National DefenceOral Questions

2:40 p.m.

NDP

Matthew Kellway NDP Beaches—East York, ON

Mr. Speaker, by now we all know about the emergency meetings the government has called, two of them in fact, and one even being hosted by the minister in Washington at the end of this week. Yet, the same minister continues to tell Canadians that everything is on track. No wonder Canadians have lost confidence in the government's ability to manage this file.

The Japanese and the British are also nervous, issuing warnings about production delays and the price escalation of this plane.

Will the minister tell the House today how many planes the government is buying, by what date and at what price?

National DefenceOral Questions

2:40 p.m.

Vaughan Ontario

Conservative

Julian Fantino ConservativeAssociate Minister of National Defence

Mr. Speaker, we intend to continue monitoring the situation. As I have stated before, when the current aircraft come to the end of their useful life, we will ensure that our men and women in uniform have the best equipment necessary to do the important job we ask of them.

Agriculture and Agri-FoodOral Questions

2:40 p.m.

Conservative

James Bezan Conservative Selkirk—Interlake, MB

Mr. Speaker, the Marketing Freedom for Grain Farmers Act was passed into law two months ago, despite the best efforts of the opposition to block the rights of farmers. Since then, the opposition and its allies in the far left fringe have been using the court to try to overturn Parliament's passage of this bill. Their stated purpose is to cause economic uncertainty so marketing freedom fails for our farmers come August 1.

Could the Parliamentary Secretary to the Minister of Natural Resources and for the Canadian Wheat Board please tell the House if the courts are buying these bullying tactics employed by the opposition?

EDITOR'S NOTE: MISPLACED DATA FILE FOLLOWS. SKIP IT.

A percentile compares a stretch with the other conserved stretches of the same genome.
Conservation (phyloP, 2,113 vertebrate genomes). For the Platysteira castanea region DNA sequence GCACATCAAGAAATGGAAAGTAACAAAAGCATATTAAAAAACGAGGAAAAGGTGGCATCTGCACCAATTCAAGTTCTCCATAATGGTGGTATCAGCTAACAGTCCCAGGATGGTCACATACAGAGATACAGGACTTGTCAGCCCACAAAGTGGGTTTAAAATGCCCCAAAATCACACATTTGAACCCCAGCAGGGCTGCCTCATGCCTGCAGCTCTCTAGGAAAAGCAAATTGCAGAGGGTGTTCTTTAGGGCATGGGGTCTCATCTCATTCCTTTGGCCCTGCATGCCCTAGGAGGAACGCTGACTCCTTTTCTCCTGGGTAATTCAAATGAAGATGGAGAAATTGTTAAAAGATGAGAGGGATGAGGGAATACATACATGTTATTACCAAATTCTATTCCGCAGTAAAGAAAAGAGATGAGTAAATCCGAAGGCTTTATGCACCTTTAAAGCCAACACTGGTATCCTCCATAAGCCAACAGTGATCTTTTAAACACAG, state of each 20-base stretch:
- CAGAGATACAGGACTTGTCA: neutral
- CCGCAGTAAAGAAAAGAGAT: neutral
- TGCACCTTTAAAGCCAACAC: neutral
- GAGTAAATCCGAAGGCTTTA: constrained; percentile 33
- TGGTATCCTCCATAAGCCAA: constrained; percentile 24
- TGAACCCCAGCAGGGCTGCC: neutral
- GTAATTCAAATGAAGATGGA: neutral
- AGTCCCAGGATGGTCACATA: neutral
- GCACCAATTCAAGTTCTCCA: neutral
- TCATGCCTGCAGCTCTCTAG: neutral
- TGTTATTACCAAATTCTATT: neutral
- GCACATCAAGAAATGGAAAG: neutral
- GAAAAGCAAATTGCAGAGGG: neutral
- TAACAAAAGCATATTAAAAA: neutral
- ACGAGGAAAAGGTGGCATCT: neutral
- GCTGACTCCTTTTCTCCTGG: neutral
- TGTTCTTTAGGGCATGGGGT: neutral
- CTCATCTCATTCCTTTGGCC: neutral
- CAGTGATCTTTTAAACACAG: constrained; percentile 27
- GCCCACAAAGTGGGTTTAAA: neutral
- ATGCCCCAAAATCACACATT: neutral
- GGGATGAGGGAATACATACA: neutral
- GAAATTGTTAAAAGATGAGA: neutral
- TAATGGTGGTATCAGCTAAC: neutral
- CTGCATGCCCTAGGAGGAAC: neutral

Agriculture and Agri-FoodOral Questions

2:40 p.m.

Cypress Hills—Grasslands Saskatchewan

Conservative

David Anderson ConservativeParliamentary Secretary to the Minister of Natural Resources and for the Canadian Wheat Board

Mr. Speaker, I want to thank the member for Selkirk—Interlake for his great work on this file. Finally, we have a question that touches directly on Canadians' lives.

On Friday, western Canadian farmers were thrilled to hear the Manitoba Court of Queen's Bench throw out the arguments of Allen Oberg and his group of former directors. The judge denied their request for an injunction. He upheld Parliament's right to pass this legislation.

Our government has always maintained that farmers in western Canada deserve the same freedom to market their grain as farmers in Ontario and elsewhere have. It is clear from this ruling that as of August 1, 2012, farmers right across Canada will enjoy all the benefits of marketing freedom.

Foreign AffairsOral Questions

February 27th, 2012 / 2:40 p.m.

NDP

Hélène Laverdière NDP Laurier—Sainte-Marie, QC

Mr. Speaker, last year Canada exported $4 billion in weapons to Saudi Arabia. In March, Saudi troops helped Bahrain brutally attack unarmed protesters seeking democratic reforms. Canada has an obligation not to export weapons to countries that violate human rights.

Will the minister ensure that weapons manufactured in Canada will not be used to commit serious human rights violations?